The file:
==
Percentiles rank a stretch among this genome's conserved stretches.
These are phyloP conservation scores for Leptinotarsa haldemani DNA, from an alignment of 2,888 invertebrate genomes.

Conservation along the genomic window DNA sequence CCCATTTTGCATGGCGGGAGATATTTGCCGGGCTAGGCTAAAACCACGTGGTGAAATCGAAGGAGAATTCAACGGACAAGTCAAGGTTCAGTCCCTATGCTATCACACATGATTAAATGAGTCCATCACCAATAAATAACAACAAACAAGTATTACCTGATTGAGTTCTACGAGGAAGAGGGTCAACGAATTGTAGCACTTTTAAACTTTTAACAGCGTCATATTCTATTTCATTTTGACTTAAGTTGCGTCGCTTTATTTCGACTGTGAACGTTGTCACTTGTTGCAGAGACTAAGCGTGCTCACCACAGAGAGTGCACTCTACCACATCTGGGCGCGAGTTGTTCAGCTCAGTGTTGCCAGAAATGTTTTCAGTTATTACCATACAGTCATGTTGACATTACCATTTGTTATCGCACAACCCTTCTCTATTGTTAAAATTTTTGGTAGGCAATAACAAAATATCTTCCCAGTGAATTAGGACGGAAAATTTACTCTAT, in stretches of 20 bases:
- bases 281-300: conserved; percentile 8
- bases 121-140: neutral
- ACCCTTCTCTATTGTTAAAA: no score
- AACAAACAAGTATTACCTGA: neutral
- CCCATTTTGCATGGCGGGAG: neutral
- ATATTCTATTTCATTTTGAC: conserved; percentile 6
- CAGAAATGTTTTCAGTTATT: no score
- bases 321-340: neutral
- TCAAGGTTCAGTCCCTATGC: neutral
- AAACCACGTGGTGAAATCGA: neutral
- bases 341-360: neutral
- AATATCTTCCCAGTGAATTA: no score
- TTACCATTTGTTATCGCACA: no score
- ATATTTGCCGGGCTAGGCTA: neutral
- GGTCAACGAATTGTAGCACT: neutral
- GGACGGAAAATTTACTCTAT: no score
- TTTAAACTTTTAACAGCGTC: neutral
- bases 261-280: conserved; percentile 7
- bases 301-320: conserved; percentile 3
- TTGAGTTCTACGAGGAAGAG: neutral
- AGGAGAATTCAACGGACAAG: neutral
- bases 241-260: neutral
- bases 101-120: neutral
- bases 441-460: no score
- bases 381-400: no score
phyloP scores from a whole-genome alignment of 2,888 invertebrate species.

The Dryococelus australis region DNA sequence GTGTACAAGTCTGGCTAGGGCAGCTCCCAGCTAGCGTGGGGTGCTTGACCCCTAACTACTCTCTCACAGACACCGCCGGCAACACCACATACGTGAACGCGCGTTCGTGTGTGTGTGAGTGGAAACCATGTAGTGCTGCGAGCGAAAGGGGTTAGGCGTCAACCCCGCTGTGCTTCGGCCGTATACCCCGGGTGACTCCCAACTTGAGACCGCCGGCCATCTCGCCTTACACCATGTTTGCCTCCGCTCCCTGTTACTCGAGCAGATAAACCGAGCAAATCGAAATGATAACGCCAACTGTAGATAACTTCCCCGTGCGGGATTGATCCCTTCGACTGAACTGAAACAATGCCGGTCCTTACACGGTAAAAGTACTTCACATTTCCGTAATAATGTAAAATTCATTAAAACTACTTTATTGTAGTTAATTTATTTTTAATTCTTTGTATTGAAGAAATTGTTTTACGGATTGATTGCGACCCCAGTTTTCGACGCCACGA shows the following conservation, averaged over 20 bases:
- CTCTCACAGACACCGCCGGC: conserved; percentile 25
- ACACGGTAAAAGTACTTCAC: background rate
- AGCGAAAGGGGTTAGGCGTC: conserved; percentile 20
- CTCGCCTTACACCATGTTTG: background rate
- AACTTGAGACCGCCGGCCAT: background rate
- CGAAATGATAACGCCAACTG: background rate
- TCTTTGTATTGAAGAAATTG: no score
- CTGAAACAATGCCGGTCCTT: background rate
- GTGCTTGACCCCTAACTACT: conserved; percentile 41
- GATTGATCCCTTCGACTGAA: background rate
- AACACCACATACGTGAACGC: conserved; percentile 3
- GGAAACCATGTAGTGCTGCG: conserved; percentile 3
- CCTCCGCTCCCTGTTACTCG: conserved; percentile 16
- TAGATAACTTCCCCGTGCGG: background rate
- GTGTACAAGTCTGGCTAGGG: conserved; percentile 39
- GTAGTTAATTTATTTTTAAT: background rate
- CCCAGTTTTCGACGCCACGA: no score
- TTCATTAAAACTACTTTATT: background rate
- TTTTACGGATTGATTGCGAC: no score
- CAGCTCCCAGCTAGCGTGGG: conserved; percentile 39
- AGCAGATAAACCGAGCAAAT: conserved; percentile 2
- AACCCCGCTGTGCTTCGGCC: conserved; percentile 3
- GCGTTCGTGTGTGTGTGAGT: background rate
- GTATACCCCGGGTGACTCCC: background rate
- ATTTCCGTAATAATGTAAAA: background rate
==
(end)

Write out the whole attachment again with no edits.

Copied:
Percentiles rank a stretch among this genome's conserved stretches.
These are phyloP conservation scores for Leptinotarsa haldemani DNA, from an alignment of 2,888 invertebrate genomes.

Conservation along the genomic window DNA sequence CCCATTTTGCATGGCGGGAGATATTTGCCGGGCTAGGCTAAAACCACGTGGTGAAATCGAAGGAGAATTCAACGGACAAGTCAAGGTTCAGTCCCTATGCTATCACACATGATTAAATGAGTCCATCACCAATAAATAACAACAAACAAGTATTACCTGATTGAGTTCTACGAGGAAGAGGGTCAACGAATTGTAGCACTTTTAAACTTTTAACAGCGTCATATTCTATTTCATTTTGACTTAAGTTGCGTCGCTTTATTTCGACTGTGAACGTTGTCACTTGTTGCAGAGACTAAGCGTGCTCACCACAGAGAGTGCACTCTACCACATCTGGGCGCGAGTTGTTCAGCTCAGTGTTGCCAGAAATGTTTTCAGTTATTACCATACAGTCATGTTGACATTACCATTTGTTATCGCACAACCCTTCTCTATTGTTAAAATTTTTGGTAGGCAATAACAAAATATCTTCCCAGTGAATTAGGACGGAAAATTTACTCTAT, in stretches of 20 bases:
- bases 281-300: conserved; percentile 8
- bases 121-140: neutral
- ACCCTTCTCTATTGTTAAAA: no score
- AACAAACAAGTATTACCTGA: neutral
- CCCATTTTGCATGGCGGGAG: neutral
- ATATTCTATTTCATTTTGAC: conserved; percentile 6
- CAGAAATGTTTTCAGTTATT: no score
- bases 321-340: neutral
- TCAAGGTTCAGTCCCTATGC: neutral
- AAACCACGTGGTGAAATCGA: neutral
- bases 341-360: neutral
- AATATCTTCCCAGTGAATTA: no score
- TTACCATTTGTTATCGCACA: no score
- ATATTTGCCGGGCTAGGCTA: neutral
- GGTCAACGAATTGTAGCACT: neutral
- GGACGGAAAATTTACTCTAT: no score
- TTTAAACTTTTAACAGCGTC: neutral
- bases 261-280: conserved; percentile 7
- bases 301-320: conserved; percentile 3
- TTGAGTTCTACGAGGAAGAG: neutral
- AGGAGAATTCAACGGACAAG: neutral
- bases 241-260: neutral
- bases 101-120: neutral
- bases 441-460: no score
- bases 381-400: no score
phyloP scores from a whole-genome alignment of 2,888 invertebrate species.

The Dryococelus australis region DNA sequence GTGTACAAGTCTGGCTAGGGCAGCTCCCAGCTAGCGTGGGGTGCTTGACCCCTAACTACTCTCTCACAGACACCGCCGGCAACACCACATACGTGAACGCGCGTTCGTGTGTGTGTGAGTGGAAACCATGTAGTGCTGCGAGCGAAAGGGGTTAGGCGTCAACCCCGCTGTGCTTCGGCCGTATACCCCGGGTGACTCCCAACTTGAGACCGCCGGCCATCTCGCCTTACACCATGTTTGCCTCCGCTCCCTGTTACTCGAGCAGATAAACCGAGCAAATCGAAATGATAACGCCAACTGTAGATAACTTCCCCGTGCGGGATTGATCCCTTCGACTGAACTGAAACAATGCCGGTCCTTACACGGTAAAAGTACTTCACATTTCCGTAATAATGTAAAATTCATTAAAACTACTTTATTGTAGTTAATTTATTTTTAATTCTTTGTATTGAAGAAATTGTTTTACGGATTGATTGCGACCCCAGTTTTCGACGCCACGA shows the following conservation, averaged over 20 bases:
- CTCTCACAGACACCGCCGGC: conserved; percentile 25
- ACACGGTAAAAGTACTTCAC: background rate
- AGCGAAAGGGGTTAGGCGTC: conserved; percentile 20
- CTCGCCTTACACCATGTTTG: background rate
- AACTTGAGACCGCCGGCCAT: background rate
- CGAAATGATAACGCCAACTG: background rate
- TCTTTGTATTGAAGAAATTG: no score
- CTGAAACAATGCCGGTCCTT: background rate
- GTGCTTGACCCCTAACTACT: conserved; percentile 41
- GATTGATCCCTTCGACTGAA: background rate
- AACACCACATACGTGAACGC: conserved; percentile 3
- GGAAACCATGTAGTGCTGCG: conserved; percentile 3
- CCTCCGCTCCCTGTTACTCG: conserved; percentile 16
- TAGATAACTTCCCCGTGCGG: background rate
- GTGTACAAGTCTGGCTAGGG: conserved; percentile 39
- GTAGTTAATTTATTTTTAAT: background rate
- CCCAGTTTTCGACGCCACGA: no score
- TTCATTAAAACTACTTTATT: background rate
- TTTTACGGATTGATTGCGAC: no score
- CAGCTCCCAGCTAGCGTGGG: conserved; percentile 39
- AGCAGATAAACCGAGCAAAT: conserved; percentile 2
- AACCCCGCTGTGCTTCGGCC: conserved; percentile 3
- GCGTTCGTGTGTGTGTGAGT: background rate
- GTATACCCCGGGTGACTCCC: background rate
- ATTTCCGTAATAATGTAAAA: background rate